Pascale: La bohème and the early nourishments; apologies for the crystallization; then an inspired whim into pantomime and embodiment, the art of silence and movement. The multiple allusions to dancing in your poems, almost a tightrope dance forever seeking balance and fighting gravity - both meanings – seem to suggest suspension. Also, would you say that pantomime is the art of silence that awakens all the voices in us? Or does it guide us into total surprise at the world as the French poet Jules Laforgue formulates in Complainte de Lord Pierrot: Tiens ! L’Univers/ Est à l’envers…? Something, someone is ‘à l’envers’ in your poems, upset, upside down, and the last line often expresses puzzlement, or relief, or abandonment…
Scott: In fact, pantomime, revived from the 19th century, seemed too wordy for my taste. ‘Classical mime’ proposed by Etienne Decroux was more abstract and relatively pure; dance, perhaps, even more so. Yes, I’m sometimes haunted with a feeling of ‘suspension’ in time and space, of ever being on the edge of the beat of a metronome, of a space opening or closing, ever falling and trying to make something of the fall as one might work with a false note, attempting to give it just enough context to ring true with the rest. Maybe this comes through in the poems, and maybe rather than ‘à l’envers’ one might say of them ‘de travers’, meaning not quite right, a little out of step and focus. Silence, the unsaid, the unexpected pause, seems, indeed, to be an integral and essential part of the whole. Yes, too, both for the writer and reader, one is invited to walk the fine line between obscurity and a fresh view or feeling of the world. This has been for me, at least up until now, an uncomfortable but seemingly inevitable experience, a little like being lost in a forest. However, I have a feeling that there’s room for change.
Pascale: The passage from mime artist, and aikido and yoga as well, to strict retreat in a Buddhist hermitage seems like extending the pursuit of embodiment even deeper; the body is actually the main instrument, ‘the inevitable experience’, the ultimate sage, where the thoughts are relentlessly brought back to ‘nothing but this’. Does that make sense, or am I just rambling? It seems the words in your poems hover, then haul us back to one instant to be integrated: ‘something terribly more’; ‘she meant war’; ‘you sensed that something was wrong’; ‘as if all were fine’…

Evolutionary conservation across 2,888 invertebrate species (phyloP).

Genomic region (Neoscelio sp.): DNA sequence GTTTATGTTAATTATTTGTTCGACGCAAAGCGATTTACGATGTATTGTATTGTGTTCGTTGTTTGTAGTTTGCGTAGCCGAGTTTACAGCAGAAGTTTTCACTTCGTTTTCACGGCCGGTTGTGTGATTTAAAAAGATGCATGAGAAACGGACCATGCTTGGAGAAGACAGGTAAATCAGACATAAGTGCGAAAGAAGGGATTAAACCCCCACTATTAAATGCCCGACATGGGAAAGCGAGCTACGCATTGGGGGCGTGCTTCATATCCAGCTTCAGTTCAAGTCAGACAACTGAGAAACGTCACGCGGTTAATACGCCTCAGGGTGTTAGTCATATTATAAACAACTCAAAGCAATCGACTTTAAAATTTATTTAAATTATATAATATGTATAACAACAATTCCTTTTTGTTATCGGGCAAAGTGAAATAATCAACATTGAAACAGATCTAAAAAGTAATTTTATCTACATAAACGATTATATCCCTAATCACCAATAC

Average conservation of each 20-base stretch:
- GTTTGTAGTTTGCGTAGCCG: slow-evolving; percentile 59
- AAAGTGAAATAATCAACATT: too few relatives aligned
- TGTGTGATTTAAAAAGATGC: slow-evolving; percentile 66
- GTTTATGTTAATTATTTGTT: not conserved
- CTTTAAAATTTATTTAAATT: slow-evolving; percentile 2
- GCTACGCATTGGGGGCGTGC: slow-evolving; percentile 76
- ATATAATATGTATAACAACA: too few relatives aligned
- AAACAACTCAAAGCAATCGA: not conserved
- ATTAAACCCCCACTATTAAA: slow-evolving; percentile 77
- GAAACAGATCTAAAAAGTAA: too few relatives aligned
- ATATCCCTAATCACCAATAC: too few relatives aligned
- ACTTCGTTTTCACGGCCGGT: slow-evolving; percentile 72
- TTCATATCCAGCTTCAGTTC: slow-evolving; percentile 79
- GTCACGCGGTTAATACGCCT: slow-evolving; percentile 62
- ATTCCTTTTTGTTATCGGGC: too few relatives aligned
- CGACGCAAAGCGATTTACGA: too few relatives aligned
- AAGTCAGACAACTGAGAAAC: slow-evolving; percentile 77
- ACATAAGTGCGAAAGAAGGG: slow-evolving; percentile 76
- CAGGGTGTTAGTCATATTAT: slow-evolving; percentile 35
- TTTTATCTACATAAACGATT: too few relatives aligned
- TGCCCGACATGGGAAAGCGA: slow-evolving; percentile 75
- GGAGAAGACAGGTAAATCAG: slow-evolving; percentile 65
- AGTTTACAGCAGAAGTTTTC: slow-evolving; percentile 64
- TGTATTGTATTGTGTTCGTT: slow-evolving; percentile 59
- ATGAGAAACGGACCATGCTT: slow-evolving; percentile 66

Scott: Yes, as mentioned, I was idealistic and wanted to go to the end of things. As a young man I literally aspired to embody beauty itself through creative performance, to be the pigment in the painting, the very notes flowing from a piano or from my own throat. This, of course, naturally brought disillusionment, a life of deaths and rebirths both in the artistic and spiritual spheres of activity. However, somehow, like the woman portrayed in an old Fellini film ‘The Nights of Cabiria’, life itself ever provides inspiration, and in spite of it all, I seem to be ready as ever for the next dance, perhaps, this time, a little more tender with myself and others. This morning I went walking in the forest and felt, as one might, a beautiful and beneficial presence. I touched my forehead and palms to an oak with no longer the desire to embody or fuse, but simply to be open and fully there in that moment together. No, Pascale, for me, you’re not rambling. ‘Nothing but this’, ‘now, and again, now’, is pertinent to me and my writing. The ending lines you’ve cited are maybe simply my own resonance of the apocalyptic era into which we seem to be entering.